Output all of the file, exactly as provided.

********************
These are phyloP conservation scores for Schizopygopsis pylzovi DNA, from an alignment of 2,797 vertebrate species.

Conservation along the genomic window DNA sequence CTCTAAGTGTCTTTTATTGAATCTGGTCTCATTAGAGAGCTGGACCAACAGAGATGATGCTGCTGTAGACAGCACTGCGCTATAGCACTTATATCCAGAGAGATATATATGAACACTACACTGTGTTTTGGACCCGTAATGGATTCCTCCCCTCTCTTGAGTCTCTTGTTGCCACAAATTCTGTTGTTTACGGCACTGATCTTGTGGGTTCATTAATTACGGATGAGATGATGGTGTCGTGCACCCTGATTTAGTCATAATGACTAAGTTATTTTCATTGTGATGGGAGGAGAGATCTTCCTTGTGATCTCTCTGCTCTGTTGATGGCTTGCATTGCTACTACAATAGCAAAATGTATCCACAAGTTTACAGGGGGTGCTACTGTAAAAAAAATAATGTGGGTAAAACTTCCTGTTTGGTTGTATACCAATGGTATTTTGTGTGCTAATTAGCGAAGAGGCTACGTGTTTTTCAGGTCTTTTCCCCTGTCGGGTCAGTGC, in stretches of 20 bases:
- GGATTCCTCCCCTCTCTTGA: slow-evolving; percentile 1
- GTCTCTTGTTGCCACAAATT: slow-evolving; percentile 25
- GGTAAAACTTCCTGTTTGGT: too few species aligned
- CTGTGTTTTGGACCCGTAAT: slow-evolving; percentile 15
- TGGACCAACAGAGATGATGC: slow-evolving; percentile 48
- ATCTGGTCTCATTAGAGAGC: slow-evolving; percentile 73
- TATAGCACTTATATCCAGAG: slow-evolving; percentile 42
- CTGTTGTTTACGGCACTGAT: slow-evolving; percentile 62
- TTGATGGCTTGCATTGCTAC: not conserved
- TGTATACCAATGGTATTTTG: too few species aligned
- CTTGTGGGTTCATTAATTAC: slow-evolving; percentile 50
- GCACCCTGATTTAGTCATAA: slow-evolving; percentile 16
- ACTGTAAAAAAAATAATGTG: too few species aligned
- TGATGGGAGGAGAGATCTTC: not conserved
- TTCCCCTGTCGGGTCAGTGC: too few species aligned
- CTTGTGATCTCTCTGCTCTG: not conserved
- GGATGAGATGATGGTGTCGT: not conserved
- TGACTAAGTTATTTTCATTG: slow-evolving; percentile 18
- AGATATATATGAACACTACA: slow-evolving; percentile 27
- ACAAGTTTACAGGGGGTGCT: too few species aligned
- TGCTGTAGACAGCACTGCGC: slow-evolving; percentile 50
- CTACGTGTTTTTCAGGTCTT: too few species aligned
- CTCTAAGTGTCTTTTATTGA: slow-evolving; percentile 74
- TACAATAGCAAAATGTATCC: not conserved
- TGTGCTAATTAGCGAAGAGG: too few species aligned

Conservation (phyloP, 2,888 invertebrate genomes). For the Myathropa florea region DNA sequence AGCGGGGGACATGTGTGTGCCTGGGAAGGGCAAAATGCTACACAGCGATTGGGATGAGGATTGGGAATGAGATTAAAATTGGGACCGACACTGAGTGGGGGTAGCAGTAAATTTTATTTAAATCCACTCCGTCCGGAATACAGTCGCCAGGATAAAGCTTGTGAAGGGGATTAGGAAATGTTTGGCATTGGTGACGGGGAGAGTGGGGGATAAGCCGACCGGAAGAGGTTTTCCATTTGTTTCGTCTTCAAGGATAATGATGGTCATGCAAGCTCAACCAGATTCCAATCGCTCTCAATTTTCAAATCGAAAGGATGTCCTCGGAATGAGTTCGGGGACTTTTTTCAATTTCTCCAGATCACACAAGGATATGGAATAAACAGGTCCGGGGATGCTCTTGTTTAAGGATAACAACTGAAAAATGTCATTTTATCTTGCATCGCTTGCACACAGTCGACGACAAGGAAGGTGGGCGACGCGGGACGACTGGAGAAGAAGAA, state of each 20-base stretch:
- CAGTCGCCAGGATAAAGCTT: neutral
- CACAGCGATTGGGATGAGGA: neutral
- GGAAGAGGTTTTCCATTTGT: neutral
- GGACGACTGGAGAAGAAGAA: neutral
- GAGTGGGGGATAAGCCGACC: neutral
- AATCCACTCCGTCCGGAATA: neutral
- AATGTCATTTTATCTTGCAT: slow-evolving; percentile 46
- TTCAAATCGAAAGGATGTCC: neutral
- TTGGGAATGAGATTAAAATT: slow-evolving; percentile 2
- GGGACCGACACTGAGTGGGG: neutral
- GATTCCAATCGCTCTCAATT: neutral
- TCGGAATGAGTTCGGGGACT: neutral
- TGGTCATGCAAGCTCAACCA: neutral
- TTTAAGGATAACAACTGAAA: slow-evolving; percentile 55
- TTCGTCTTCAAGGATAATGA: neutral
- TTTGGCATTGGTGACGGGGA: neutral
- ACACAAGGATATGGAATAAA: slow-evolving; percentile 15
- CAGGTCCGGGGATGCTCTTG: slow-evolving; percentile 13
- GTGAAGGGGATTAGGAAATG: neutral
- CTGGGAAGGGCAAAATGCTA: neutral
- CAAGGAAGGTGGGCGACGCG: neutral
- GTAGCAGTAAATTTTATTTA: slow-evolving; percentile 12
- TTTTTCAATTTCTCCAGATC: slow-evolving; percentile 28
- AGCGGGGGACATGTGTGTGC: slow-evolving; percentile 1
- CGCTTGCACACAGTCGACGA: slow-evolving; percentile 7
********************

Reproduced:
These are phyloP conservation scores for Schizopygopsis pylzovi DNA, from an alignment of 2,797 vertebrate species.

Conservation along the genomic window DNA sequence CTCTAAGTGTCTTTTATTGAATCTGGTCTCATTAGAGAGCTGGACCAACAGAGATGATGCTGCTGTAGACAGCACTGCGCTATAGCACTTATATCCAGAGAGATATATATGAACACTACACTGTGTTTTGGACCCGTAATGGATTCCTCCCCTCTCTTGAGTCTCTTGTTGCCACAAATTCTGTTGTTTACGGCACTGATCTTGTGGGTTCATTAATTACGGATGAGATGATGGTGTCGTGCACCCTGATTTAGTCATAATGACTAAGTTATTTTCATTGTGATGGGAGGAGAGATCTTCCTTGTGATCTCTCTGCTCTGTTGATGGCTTGCATTGCTACTACAATAGCAAAATGTATCCACAAGTTTACAGGGGGTGCTACTGTAAAAAAAATAATGTGGGTAAAACTTCCTGTTTGGTTGTATACCAATGGTATTTTGTGTGCTAATTAGCGAAGAGGCTACGTGTTTTTCAGGTCTTTTCCCCTGTCGGGTCAGTGC, in stretches of 20 bases:
- GGATTCCTCCCCTCTCTTGA: slow-evolving; percentile 1
- GTCTCTTGTTGCCACAAATT: slow-evolving; percentile 25
- GGTAAAACTTCCTGTTTGGT: too few species aligned
- CTGTGTTTTGGACCCGTAAT: slow-evolving; percentile 15
- TGGACCAACAGAGATGATGC: slow-evolving; percentile 48
- ATCTGGTCTCATTAGAGAGC: slow-evolving; percentile 73
- TATAGCACTTATATCCAGAG: slow-evolving; percentile 42
- CTGTTGTTTACGGCACTGAT: slow-evolving; percentile 62
- TTGATGGCTTGCATTGCTAC: not conserved
- TGTATACCAATGGTATTTTG: too few species aligned
- CTTGTGGGTTCATTAATTAC: slow-evolving; percentile 50
- GCACCCTGATTTAGTCATAA: slow-evolving; percentile 16
- ACTGTAAAAAAAATAATGTG: too few species aligned
- TGATGGGAGGAGAGATCTTC: not conserved
- TTCCCCTGTCGGGTCAGTGC: too few species aligned
- CTTGTGATCTCTCTGCTCTG: not conserved
- GGATGAGATGATGGTGTCGT: not conserved
- TGACTAAGTTATTTTCATTG: slow-evolving; percentile 18
- AGATATATATGAACACTACA: slow-evolving; percentile 27
- ACAAGTTTACAGGGGGTGCT: too few species aligned
- TGCTGTAGACAGCACTGCGC: slow-evolving; percentile 50
- CTACGTGTTTTTCAGGTCTT: too few species aligned
- CTCTAAGTGTCTTTTATTGA: slow-evolving; percentile 74
- TACAATAGCAAAATGTATCC: not conserved
- TGTGCTAATTAGCGAAGAGG: too few species aligned

Conservation (phyloP, 2,888 invertebrate genomes). For the Myathropa florea region DNA sequence AGCGGGGGACATGTGTGTGCCTGGGAAGGGCAAAATGCTACACAGCGATTGGGATGAGGATTGGGAATGAGATTAAAATTGGGACCGACACTGAGTGGGGGTAGCAGTAAATTTTATTTAAATCCACTCCGTCCGGAATACAGTCGCCAGGATAAAGCTTGTGAAGGGGATTAGGAAATGTTTGGCATTGGTGACGGGGAGAGTGGGGGATAAGCCGACCGGAAGAGGTTTTCCATTTGTTTCGTCTTCAAGGATAATGATGGTCATGCAAGCTCAACCAGATTCCAATCGCTCTCAATTTTCAAATCGAAAGGATGTCCTCGGAATGAGTTCGGGGACTTTTTTCAATTTCTCCAGATCACACAAGGATATGGAATAAACAGGTCCGGGGATGCTCTTGTTTAAGGATAACAACTGAAAAATGTCATTTTATCTTGCATCGCTTGCACACAGTCGACGACAAGGAAGGTGGGCGACGCGGGACGACTGGAGAAGAAGAA, state of each 20-base stretch:
- CAGTCGCCAGGATAAAGCTT: neutral
- CACAGCGATTGGGATGAGGA: neutral
- GGAAGAGGTTTTCCATTTGT: neutral
- GGACGACTGGAGAAGAAGAA: neutral
- GAGTGGGGGATAAGCCGACC: neutral
- AATCCACTCCGTCCGGAATA: neutral
- AATGTCATTTTATCTTGCAT: slow-evolving; percentile 46
- TTCAAATCGAAAGGATGTCC: neutral
- TTGGGAATGAGATTAAAATT: slow-evolving; percentile 2
- GGGACCGACACTGAGTGGGG: neutral
- GATTCCAATCGCTCTCAATT: neutral
- TCGGAATGAGTTCGGGGACT: neutral
- TGGTCATGCAAGCTCAACCA: neutral
- TTTAAGGATAACAACTGAAA: slow-evolving; percentile 55
- TTCGTCTTCAAGGATAATGA: neutral
- TTTGGCATTGGTGACGGGGA: neutral
- ACACAAGGATATGGAATAAA: slow-evolving; percentile 15
- CAGGTCCGGGGATGCTCTTG: slow-evolving; percentile 13
- GTGAAGGGGATTAGGAAATG: neutral
- CTGGGAAGGGCAAAATGCTA: neutral
- CAAGGAAGGTGGGCGACGCG: neutral
- GTAGCAGTAAATTTTATTTA: slow-evolving; percentile 12
- TTTTTCAATTTCTCCAGATC: slow-evolving; percentile 28
- AGCGGGGGACATGTGTGTGC: slow-evolving; percentile 1
- CGCTTGCACACAGTCGACGA: slow-evolving; percentile 7